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People of Freedom (Il Popolo della Liberta, PdL)

The People of Freedom (Il Popolo della Liberta, PdL) is a center-right political party in Italy. The party was launched by Silvio Berlusconi on 18 November 2007 and officially founded in a party congress on 27-29 March 2009, when Forza Italia merged with National Alliance. The transformation of the PdL from an electoral alliance into a real party was the latest milestone in his triumphant advance. At its own congress on 22 March 2009, the National Alliance (AN), which grew out of Italy's neo-fascist movement, formally wound itself up and merged with Berlusconi's old party, Forza Italia.

Berlusconi was elected President of the party and Sandro Bondi, Ignazio La Russa and Denis Verdini national coordinators. In coalition with Lega Nord and the Movement for Autonomies, the party formed Italy's government. Berlusconi had long said his dream was to create a single party of the right. But the anti-immigrant Northern League remained independent. The new PdL is the dominant movement on the right, comparable to the left's Democratic Party, pushing Italy nearer to a two-party system.

On 2 December 2006, during a major demonstration of the center-right in Rome against the government of Romano Prodi, Silvio Berlusconi proposed the foundation of a "Freedom Party", stressing that voters of the different parties were all part of a "people of freedom". On 21 August 2007 Michela Vittoria Brambilla, Berlusconi's protégé and President of the Circles of Freedom, registered the name and symbol of the new party on Berlusconi's behalf.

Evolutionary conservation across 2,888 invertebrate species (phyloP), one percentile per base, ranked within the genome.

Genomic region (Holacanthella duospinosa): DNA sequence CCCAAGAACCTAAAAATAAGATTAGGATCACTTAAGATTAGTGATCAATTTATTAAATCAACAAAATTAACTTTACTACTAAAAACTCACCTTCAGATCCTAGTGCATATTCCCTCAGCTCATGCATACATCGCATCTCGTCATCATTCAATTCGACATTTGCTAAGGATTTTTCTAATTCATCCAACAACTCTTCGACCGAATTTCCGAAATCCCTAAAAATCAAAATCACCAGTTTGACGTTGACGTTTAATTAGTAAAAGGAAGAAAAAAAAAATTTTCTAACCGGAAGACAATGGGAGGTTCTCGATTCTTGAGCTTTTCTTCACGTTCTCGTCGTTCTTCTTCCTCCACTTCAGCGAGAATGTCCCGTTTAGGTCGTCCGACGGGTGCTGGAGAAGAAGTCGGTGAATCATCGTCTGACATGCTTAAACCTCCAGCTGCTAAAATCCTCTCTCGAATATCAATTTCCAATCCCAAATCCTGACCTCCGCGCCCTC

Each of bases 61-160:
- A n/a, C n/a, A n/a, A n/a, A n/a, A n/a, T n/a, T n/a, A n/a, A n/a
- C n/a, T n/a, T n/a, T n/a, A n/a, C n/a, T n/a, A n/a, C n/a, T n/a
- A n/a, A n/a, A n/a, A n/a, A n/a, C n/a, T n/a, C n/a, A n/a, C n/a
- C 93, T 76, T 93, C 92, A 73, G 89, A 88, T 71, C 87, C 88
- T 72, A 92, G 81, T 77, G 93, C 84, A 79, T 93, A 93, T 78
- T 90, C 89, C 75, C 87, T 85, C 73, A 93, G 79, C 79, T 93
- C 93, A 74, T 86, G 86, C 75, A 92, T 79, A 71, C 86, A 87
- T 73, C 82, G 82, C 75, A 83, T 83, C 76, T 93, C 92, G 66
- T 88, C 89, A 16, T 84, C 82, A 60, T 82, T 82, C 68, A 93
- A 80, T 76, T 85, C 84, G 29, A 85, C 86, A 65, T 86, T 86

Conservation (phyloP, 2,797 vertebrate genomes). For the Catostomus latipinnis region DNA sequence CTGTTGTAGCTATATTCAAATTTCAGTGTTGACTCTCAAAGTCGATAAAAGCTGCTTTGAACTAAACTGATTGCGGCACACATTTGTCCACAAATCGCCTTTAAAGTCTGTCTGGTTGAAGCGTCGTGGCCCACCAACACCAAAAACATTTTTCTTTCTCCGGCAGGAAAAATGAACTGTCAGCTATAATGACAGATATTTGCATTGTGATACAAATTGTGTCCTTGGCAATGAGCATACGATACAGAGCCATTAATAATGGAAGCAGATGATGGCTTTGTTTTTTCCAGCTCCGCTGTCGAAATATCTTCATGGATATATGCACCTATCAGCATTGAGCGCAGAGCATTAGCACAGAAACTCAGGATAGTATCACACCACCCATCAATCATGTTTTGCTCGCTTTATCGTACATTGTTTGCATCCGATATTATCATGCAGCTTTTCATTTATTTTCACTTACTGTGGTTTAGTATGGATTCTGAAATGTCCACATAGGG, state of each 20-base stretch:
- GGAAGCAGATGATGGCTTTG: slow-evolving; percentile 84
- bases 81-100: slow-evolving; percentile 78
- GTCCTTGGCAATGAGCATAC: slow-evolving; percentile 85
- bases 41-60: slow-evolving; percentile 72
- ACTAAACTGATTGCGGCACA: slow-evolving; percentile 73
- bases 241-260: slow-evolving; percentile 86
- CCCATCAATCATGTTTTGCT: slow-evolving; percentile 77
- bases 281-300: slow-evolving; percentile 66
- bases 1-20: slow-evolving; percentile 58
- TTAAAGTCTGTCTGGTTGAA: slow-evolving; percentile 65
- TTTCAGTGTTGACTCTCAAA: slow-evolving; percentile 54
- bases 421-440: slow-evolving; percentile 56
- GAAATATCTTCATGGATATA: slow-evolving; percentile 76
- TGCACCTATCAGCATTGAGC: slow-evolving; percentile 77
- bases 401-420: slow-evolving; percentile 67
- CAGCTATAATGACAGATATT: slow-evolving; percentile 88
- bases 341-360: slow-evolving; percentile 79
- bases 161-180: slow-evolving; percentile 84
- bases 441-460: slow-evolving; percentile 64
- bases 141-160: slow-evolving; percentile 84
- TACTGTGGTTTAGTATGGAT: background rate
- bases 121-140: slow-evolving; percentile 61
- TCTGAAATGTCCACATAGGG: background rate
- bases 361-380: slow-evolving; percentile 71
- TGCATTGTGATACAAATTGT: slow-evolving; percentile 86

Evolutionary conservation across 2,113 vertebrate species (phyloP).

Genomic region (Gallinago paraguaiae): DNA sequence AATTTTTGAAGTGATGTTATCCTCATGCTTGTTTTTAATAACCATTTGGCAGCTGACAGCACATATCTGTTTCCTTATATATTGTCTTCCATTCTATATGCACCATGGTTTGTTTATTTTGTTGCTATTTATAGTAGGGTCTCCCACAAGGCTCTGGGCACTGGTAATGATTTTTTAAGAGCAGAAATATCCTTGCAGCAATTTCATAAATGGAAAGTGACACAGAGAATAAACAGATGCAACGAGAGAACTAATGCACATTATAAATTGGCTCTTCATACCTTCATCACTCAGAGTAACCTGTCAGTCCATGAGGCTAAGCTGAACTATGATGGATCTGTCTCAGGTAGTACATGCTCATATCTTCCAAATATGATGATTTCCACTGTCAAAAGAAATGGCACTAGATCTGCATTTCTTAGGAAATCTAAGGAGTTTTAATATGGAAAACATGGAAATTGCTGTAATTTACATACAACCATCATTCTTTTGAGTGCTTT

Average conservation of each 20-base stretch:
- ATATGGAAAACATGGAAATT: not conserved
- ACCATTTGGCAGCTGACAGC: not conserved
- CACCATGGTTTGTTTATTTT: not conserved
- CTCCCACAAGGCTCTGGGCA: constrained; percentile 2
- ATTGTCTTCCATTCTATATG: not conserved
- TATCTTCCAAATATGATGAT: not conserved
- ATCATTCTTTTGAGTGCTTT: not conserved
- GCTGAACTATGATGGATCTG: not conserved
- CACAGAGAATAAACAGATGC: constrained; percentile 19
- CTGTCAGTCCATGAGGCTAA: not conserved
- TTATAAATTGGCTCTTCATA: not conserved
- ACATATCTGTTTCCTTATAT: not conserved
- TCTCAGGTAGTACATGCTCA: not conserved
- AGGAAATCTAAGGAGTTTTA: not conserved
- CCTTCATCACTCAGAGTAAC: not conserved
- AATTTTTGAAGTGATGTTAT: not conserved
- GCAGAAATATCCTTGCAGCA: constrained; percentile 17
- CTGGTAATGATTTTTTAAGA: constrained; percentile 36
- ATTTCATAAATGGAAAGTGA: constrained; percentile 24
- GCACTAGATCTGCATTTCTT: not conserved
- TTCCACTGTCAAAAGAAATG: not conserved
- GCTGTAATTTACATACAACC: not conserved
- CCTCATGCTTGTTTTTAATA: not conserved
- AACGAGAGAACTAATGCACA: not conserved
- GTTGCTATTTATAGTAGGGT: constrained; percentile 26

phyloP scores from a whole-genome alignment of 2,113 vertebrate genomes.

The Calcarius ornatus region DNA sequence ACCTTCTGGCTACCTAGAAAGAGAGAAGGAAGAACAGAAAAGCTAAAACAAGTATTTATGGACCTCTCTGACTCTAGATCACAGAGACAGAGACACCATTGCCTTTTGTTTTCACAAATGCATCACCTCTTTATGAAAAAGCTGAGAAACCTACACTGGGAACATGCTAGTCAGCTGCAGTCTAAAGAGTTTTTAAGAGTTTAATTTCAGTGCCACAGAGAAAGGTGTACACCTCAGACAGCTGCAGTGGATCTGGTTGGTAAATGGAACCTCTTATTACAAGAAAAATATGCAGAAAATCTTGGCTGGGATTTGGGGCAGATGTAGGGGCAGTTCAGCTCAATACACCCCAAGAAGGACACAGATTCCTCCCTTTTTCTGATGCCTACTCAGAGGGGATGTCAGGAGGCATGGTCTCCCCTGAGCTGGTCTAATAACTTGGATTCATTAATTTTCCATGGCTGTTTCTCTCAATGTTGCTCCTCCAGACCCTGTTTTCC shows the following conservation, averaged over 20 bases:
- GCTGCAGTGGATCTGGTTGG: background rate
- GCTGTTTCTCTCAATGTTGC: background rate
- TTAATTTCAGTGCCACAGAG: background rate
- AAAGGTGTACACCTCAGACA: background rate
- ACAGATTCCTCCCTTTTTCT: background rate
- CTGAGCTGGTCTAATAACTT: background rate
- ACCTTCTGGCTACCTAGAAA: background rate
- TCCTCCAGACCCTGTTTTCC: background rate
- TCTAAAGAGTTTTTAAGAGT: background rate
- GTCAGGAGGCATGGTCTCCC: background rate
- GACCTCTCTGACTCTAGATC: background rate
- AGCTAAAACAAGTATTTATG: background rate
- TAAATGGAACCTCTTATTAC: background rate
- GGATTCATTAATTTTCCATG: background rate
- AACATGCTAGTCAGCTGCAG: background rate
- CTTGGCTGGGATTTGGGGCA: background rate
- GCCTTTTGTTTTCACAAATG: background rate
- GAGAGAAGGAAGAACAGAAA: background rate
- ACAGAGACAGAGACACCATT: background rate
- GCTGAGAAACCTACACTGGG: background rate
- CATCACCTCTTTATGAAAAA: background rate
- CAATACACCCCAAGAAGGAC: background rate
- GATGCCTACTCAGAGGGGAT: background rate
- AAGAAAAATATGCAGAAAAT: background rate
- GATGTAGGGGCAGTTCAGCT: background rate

At that time, none of Berlusconi's allies seemed keen on joining the new party; it was also not yet absolutely clear when Forza Italia would be dismantled to merge into the new party. Berlusconi also claimed that one of the aims of the creation of a Freedom Party would be to enlarge the House of Freedoms alliance. On 27-29 March 2009 the party held its first congress and was officially founded.Berlusconi was elected President of the party and Sandro Bondi, Ignazio La Russa and Denis Verdini national coordinators.

National Alliance (Alleanza Nazionale, AN)

National Alliance (Alleanza Nazionale, AN) was a conservative political party in Italy. Gianfranco Fini was the leader of the party since its foundation in 1995, however he stepped down in 2008 after being elected to the nominally non-partisan post of President of the Italian Chamber of Deputies and was succeded by Ignazio La Russa, who managed to merge the party into The People of Freedom (PdL). This finally happened in 2009.